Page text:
OVERRIDE

A Woman's Crusade

Alice Paul and the Battle for the Ballot

Mary Walton

Palgrave Macmillan Trade

Alice Paul began her life as a studious girl from a strict Quaker family in New Jersey. In 1907, a scholarship took her to England, where she developed a passionate devotion to the suffrage movement.  Upon her return to the United States, Alice became the leader of the militant wing of the American suffrage movement.  Calling themselves “Silent Sentinels,” she and her followers were the first protestors to picket the White House. Arrested and jailed,  they went on hunger strikes and were force-fed and brutalized. Years before Gandhi’s campaign of nonviolent resistance, and decades before civil rights demonstrations, Alice Paul practiced peaceful civil disobedience in the pursuit of equal rights for women.

With her daring and unconventional tactics, Alice Paul eventually succeeded in forcing President Woodrow Wilson and a reluctant U.S. Congress to pass the Nineteenth Amendment, granting women the right to vote. Here at last is the inspiring story of the young woman whose dedication to women’s rights made that long-held dream a reality.

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Praise for A Woman's Crusade

Praise for A Woman's Crusade:
 
"Mary Walton, a veteran reporter at the Philadelphia Inquirer, has captured Paul's fire, her slow burn in A Woman's Crusade. Part of the genius of the book lies in Walton's quiet analysis of the methods used by the National American Woman Suffrage Assn. and the National Women's Party, founded by Paul in 1916."--Los Angeles Times
"[A] fast-paced narrative...Recommended."--Choice
 
"Mary Walton delivers an engrossing account of one of the most dramatic episodes in American History--the culmination of the seven-decade quest for woman suffrage. This moving portrayal of the brilliant activist Alice Paul and her dedicated companions in prison and on the picket lines captures the courage and sacrifice demanded of women who risked reputations, health and even their freedom to gain the right to vote."--Marla R. Miller, author of Betsy Ross and the Making of America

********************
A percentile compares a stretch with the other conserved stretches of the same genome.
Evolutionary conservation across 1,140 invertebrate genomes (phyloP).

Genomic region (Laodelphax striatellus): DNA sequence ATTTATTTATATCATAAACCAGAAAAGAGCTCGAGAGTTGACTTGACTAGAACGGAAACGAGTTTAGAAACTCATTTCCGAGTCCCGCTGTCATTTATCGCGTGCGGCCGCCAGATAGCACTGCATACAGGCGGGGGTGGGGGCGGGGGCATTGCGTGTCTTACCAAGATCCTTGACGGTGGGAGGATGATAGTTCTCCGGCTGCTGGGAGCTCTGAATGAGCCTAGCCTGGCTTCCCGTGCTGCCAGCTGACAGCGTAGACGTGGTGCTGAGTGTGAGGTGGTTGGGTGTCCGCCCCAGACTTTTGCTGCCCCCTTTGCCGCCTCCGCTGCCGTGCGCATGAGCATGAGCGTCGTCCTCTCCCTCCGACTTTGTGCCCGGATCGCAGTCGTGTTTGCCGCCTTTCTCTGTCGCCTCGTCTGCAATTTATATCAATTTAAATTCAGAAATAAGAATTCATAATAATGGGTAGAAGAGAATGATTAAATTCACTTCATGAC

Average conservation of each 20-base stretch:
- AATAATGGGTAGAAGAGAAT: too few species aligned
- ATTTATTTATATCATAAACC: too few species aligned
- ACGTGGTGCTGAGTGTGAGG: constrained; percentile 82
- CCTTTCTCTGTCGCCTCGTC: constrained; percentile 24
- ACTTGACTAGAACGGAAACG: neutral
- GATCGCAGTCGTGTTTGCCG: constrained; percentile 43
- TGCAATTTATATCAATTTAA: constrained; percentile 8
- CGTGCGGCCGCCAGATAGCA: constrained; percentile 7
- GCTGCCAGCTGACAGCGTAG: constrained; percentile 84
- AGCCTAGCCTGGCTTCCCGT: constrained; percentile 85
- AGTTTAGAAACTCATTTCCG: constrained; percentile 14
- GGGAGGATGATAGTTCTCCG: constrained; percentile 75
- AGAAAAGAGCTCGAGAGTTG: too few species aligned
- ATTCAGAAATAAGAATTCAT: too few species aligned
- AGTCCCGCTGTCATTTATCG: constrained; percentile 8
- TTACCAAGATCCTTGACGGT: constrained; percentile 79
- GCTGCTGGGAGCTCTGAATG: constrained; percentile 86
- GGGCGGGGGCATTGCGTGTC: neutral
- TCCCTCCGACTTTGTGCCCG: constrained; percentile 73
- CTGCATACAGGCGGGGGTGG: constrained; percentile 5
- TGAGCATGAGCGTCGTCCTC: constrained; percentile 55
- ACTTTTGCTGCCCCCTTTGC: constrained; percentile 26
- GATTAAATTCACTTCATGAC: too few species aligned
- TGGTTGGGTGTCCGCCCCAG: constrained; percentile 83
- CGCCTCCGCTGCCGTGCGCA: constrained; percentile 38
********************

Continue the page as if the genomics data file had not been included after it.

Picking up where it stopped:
A Woman’s Crusade makes it clear that rather than the Constitution simply conferring voting rights on women, women suffrage activists chiseled their demand into the Constitution through a strategic, relentless, and sometimes personally painful campaign.  Mary Walton vividly captures Alice Paul’s determined leadership of that movement.”–Donald A. Ritchie, author of Our Constitution
 
"Nearly a half century before Martin Luther King brought Ghandian methods to bear on racial segregation, Alice Paul used non-violent protest to win full voting rights for American women; but few Americans know about her. Mary Walton vividly brings her to life again in this brilliant, important and highly readable book.  America's understanding of its history will be all the richer for it."--Gene Roberts, The Race Beat, 2007 Pulitzer Prize winner for History
 
“Perhaps more than any other person, Alice Paul was responsible for U.S. women finally securing the right to vote in 1920—and yet most Americans have never heard of her. It's astonishing that an individual of such courage and accomplishment would have to be "rescued" from obscurity, but that's precisely what Mary Walton has done with this dynamic and entertaining biography. Walton sweeps the reader along in Alice Paul's seven-year crusade for suffrage, all the way to its nail-biting conclusion. This is a wonderful and important book.”—Thomas Kunkel, author of Genius in Disguise: Harold Ross of The New Yorker
 
"Mary Walton's exciting, carefully researched biography offers a rare behind-the-scenes look at one of the most intriguing personalities of the 20th century. Walton helps us appreciate Paul's leadership and aggressive vigor in a story that reveals all the drama, doubt, and grandeur of true history." --Robert P. J. Cooney, Jr., author of Winning the Vote: The Triumph of the American Woman Suffrage Movement

"Mary Walton has written a passionate history of one of my heroines (and distant relative), Alice Paul – a fiery feminist who understood political strategy and the value of a sound-bite better than anyone. A leader in the suffragist movement and founder of the National Woman's Party, Alice Paul drafted the Equal Rights Amendment, which I now proudly carry as lead sponsor in the House. All Americans should read this book to learn more about one of our most extraordinary and dynamic leaders."--Congresswoman Carolyn B. Maloney

"Richly endowed with research . . . detailed, absorbing . . . I value the book for introducing her to the next generation of feminists with a taste for revolution."--Ms Magazine

Reviews from Goodreads

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ABOUT THE AUTHOR

  • Mary Walton

  • Mary Walton is a veteran journalist who wrote for the Philadelphia Inquirer for 20 years.  The acclaimed author of several books including For Love of Money and Car: A Drama of the American Workplace, she lives in Ocean Grove, NJ.

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    A Woman's Crusade

    Alice Paul and the Battle for the Ballot

    Mary Walton

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